5. We Were Surprised by the Number of Frameworks

Pong World uses 14 (!) different framework SDKs. That's getting to be normal for any game, but even we were surprised by the number, and every framework adds its own set of problems. It can be hard to research and implement the various frameworks, because they don't tend to be very well documented and often do not work very well. It takes a lot of time, and you have to be ready for that.

Some examples of the trouble we faced with framework implementation:

StackMob: Generally provides really bad support. Our questions related to problems with push notifications weren't answered for weeks at a time.

Flurry Video Ads: We really wanted to add the Flurry vAds framework to show rewarded video for game coins, but we the fact is, it doesn't work without server-side support and we didn't have time to add it, since our game is purely client-side. We went with AdColony instead.

Facebook SDK: This is a complete mess. Try to add sharing/authentication features to your game just once -- you will understand. The SDK has two primary APIs -- deprecated and new, and the documentation is only partially updated to comply with the new API. Have fun sorting that out!

MoPub: Sometimes the ads that come from the Chartboost server would not close themselves and have no Close button. An ad would get served and essentially lock the game up indefinitely. We had to add a hook that closes ads after some period of time.

Unfortunately, these were just a sampling of the problems.


Entering the Pong Indie Developer Challenge and developing Pong World for Atari has been a very positive experience for us. Obviously it doesn't hurt that we won first place, but we also got the chance to show we can design and deliver a major title for a well-known publisher like Atari. We're continuing to update Pong World as well as develop new titles for iOS, Android, and Windows Phone, using Cocos2d, Cocos2d-x, Unity3D, and even PhoneGap.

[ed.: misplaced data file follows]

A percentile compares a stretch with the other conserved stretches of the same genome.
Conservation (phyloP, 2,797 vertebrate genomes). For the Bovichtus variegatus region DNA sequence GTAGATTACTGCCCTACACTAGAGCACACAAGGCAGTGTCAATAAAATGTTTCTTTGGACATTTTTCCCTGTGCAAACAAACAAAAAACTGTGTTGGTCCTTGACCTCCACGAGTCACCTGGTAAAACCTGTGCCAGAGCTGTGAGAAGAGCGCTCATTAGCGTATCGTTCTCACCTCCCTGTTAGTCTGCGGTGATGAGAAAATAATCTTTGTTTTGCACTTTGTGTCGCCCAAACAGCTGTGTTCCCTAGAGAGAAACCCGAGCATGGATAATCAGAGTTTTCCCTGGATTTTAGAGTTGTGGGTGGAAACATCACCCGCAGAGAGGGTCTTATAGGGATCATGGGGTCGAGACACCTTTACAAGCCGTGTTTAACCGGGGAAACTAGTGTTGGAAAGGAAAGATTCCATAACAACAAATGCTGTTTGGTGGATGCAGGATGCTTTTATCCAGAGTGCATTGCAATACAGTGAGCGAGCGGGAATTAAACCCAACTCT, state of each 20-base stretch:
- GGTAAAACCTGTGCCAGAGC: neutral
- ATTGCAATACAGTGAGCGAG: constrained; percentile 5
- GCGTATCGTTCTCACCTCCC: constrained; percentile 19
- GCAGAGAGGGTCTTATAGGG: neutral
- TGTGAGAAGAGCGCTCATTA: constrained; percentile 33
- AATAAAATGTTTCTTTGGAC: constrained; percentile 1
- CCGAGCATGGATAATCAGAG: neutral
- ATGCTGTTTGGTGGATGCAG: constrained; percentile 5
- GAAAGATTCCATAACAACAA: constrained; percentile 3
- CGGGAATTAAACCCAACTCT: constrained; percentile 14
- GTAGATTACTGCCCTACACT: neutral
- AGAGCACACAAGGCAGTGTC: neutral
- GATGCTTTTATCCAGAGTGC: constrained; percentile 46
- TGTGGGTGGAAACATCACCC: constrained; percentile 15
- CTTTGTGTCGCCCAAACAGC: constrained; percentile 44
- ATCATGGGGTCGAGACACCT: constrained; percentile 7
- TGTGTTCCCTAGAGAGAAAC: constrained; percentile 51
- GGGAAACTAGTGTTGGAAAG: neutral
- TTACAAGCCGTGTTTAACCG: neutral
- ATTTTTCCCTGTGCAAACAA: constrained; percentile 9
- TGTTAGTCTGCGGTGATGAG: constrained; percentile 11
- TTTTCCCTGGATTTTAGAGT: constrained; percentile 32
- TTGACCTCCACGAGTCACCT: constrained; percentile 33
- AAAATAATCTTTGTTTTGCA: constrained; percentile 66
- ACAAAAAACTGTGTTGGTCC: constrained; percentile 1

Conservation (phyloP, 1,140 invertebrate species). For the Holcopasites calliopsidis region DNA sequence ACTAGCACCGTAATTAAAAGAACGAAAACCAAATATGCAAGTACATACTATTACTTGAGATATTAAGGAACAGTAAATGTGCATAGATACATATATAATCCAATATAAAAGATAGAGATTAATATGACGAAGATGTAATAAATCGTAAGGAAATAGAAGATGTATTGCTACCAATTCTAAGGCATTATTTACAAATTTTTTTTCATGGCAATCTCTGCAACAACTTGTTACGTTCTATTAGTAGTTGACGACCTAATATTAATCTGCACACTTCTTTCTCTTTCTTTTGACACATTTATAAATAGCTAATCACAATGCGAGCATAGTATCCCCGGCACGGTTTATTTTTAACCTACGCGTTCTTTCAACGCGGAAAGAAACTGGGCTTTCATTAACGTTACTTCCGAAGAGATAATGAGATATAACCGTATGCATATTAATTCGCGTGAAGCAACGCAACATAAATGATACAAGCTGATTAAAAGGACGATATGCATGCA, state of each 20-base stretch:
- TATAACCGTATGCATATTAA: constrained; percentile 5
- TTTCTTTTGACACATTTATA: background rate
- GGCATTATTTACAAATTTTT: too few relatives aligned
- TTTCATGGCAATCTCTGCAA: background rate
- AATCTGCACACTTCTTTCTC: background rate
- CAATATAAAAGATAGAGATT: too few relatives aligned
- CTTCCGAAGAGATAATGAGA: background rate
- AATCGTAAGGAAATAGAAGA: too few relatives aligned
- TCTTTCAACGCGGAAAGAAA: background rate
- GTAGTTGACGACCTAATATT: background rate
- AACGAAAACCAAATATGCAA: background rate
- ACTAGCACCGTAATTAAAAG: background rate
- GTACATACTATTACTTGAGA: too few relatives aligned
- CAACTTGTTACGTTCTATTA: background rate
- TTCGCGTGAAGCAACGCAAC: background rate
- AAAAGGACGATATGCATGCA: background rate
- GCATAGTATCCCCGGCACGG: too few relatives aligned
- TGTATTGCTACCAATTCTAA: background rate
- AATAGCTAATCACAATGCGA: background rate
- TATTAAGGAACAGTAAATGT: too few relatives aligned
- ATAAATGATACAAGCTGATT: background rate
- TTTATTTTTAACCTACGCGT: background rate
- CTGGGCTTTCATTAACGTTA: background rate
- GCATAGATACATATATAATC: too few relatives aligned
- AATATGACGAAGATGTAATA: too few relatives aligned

The zGames Pong World Team.

Our Red Weed game for Android was recently featured by Amazon as the Free App of the Day, giving our brand even more exposure. Ouya has our attention (we're a founding member) and we see a lot of opportunity out there for our own games as well as contract game development. Look for another reimagined classic title from us later this year from yet another icon of the game industry.

Data Box

Developer: zGames, LLC.
Publisher: Atari, Inc.
Start Date: March 2, 2012
Release Date: Nov 29, 2012
Platforms: iOS
Number of Developers: 3 devs + 1 game designer
Number of Artists: 4
Length of Development: 5500+ man-hours, 7 months
Lines of Code: 67,000
Development Tools: cocos2d, Box2D, xCode
Kicker (Foosball) matches played: 240
Nights spent at the office: 9
JIRA artifacts: 590
Number of intermediate builds: 30
GDD revisions: 11
Number of classes: 250
Number of play tests: 3

Article Start Previous Page 3 of 3